The lives of the Arabs revolutionized with the advent of Islam. But prior to that, they lead completely different lives. Evil lurked in their society to the extent that there remained no evil that they weren’t involved in. What we see these days is similar to the pre Islamic times, but a total opposite to the golden times. One can easily see how our priorities have changed. The rule is quite simple. In order to do good, one must know what good really is. And, that happens through the acquisition of knowledge that revolutionizes beliefs.

Concept of respect in Islam

Islam is the way of life that sets certain rights and responsibilities for each and every individual despite of the restrictions of age, nationality, race, or class. This rule in return brings contentment for everybody. Following are some points regarding the concept of respect in Islam:

1.      Respecting parents

Parents are such people in our lives who, in order to fulfill our needs, often give up theirs. Most of us must have witnessed our mother’s sacrifice when she gave up her wish to buy new clothes on Eid to grab ours. Our father must have taken us for recreation, even though at times he may be feeling tired. Both of them must have had sleepless nights just because of us. It is due to such reasons that in Islam parents are said to be treated likewise when they grow old.  Allah (swt) says,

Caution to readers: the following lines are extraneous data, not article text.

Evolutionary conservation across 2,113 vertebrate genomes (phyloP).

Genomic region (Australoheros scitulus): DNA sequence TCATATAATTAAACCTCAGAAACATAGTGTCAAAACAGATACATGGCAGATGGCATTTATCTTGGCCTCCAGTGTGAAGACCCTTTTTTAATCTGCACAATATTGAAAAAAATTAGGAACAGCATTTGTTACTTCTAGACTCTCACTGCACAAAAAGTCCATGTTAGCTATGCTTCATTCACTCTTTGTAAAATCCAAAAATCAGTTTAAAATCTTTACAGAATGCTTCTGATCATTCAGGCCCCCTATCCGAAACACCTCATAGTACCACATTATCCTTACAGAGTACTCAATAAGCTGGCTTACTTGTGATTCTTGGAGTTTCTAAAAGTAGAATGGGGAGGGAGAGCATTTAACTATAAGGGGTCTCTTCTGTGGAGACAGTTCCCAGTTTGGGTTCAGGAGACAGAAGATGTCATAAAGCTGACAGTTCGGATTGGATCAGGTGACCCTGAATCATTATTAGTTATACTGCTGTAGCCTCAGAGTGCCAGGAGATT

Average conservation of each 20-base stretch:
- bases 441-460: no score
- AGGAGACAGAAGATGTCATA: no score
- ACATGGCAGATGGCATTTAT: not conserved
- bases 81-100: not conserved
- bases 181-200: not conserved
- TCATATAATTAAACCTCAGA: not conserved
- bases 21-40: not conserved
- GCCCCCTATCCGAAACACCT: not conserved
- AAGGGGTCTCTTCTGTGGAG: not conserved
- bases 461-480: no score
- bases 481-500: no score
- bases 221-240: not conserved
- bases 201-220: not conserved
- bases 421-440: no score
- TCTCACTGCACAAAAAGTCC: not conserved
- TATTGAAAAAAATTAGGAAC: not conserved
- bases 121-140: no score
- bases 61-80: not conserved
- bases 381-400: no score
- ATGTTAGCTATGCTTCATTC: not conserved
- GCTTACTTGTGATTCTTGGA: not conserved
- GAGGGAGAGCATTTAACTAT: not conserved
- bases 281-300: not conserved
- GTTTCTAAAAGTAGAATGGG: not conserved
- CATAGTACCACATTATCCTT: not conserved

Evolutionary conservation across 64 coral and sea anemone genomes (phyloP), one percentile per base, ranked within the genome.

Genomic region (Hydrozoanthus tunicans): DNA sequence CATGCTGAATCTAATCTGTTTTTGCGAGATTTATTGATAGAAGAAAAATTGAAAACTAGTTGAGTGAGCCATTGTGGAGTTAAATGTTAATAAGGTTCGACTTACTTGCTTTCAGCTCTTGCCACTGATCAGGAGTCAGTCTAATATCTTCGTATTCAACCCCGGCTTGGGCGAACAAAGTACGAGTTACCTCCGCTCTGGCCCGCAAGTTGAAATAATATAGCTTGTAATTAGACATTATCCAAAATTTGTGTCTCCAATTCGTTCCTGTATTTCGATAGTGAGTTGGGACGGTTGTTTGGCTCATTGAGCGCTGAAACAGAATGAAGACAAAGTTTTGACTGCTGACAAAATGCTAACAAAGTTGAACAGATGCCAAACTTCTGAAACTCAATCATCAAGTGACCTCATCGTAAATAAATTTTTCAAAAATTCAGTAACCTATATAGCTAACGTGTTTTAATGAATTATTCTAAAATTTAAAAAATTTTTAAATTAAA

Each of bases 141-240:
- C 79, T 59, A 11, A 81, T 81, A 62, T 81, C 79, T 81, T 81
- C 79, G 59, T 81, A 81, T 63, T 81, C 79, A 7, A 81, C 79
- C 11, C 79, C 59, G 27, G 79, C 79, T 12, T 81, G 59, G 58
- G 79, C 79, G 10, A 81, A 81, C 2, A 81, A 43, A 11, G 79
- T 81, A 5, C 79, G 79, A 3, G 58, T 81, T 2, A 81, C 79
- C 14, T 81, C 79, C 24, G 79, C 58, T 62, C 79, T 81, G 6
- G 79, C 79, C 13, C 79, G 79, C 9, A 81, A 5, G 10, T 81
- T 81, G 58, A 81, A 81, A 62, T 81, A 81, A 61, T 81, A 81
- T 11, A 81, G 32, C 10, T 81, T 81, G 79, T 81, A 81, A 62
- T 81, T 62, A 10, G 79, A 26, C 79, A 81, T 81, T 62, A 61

“And your Lord has decreed that you worship none but Him. And that you be dutiful to your parents. If one of them or both of them attain old age in your life, say not to them a word of disrespect, nor shout at them but address them in terms of honour. And lower unto them the wing of submission and humility through mercy, and say: My Lord! Bestow on them Your Mercy as they did bring me up when I was small.” (Al-Isra 17:23-24)

2.       Restoring an orphan’s property

Living with a family, especially with parents, provides a supportive environment which no other thing can substitute. This is what an orphan child yearns for. Islam condemns the act of depriving an orphan of his/her rights. Allah (swt) says,

“And give unto orphans their property and do not exchange (your) bad things for (their) good ones; and devour not their substance (by adding it) to your substance. Surely, this is a great sin.” (An-Nisa 4:2)

3.      Greeting with respect

It is in Islam that even a greeter is said to be greeted better than him/her. Allah (swt) says,

“When you are greeted with a greeting, greet in return with what is better than it, or (at least) return it equally. Certainly, Allah is Ever a Careful Account Taker of all things.” (An-Nisa 4:86)

4.      A bully is up to no good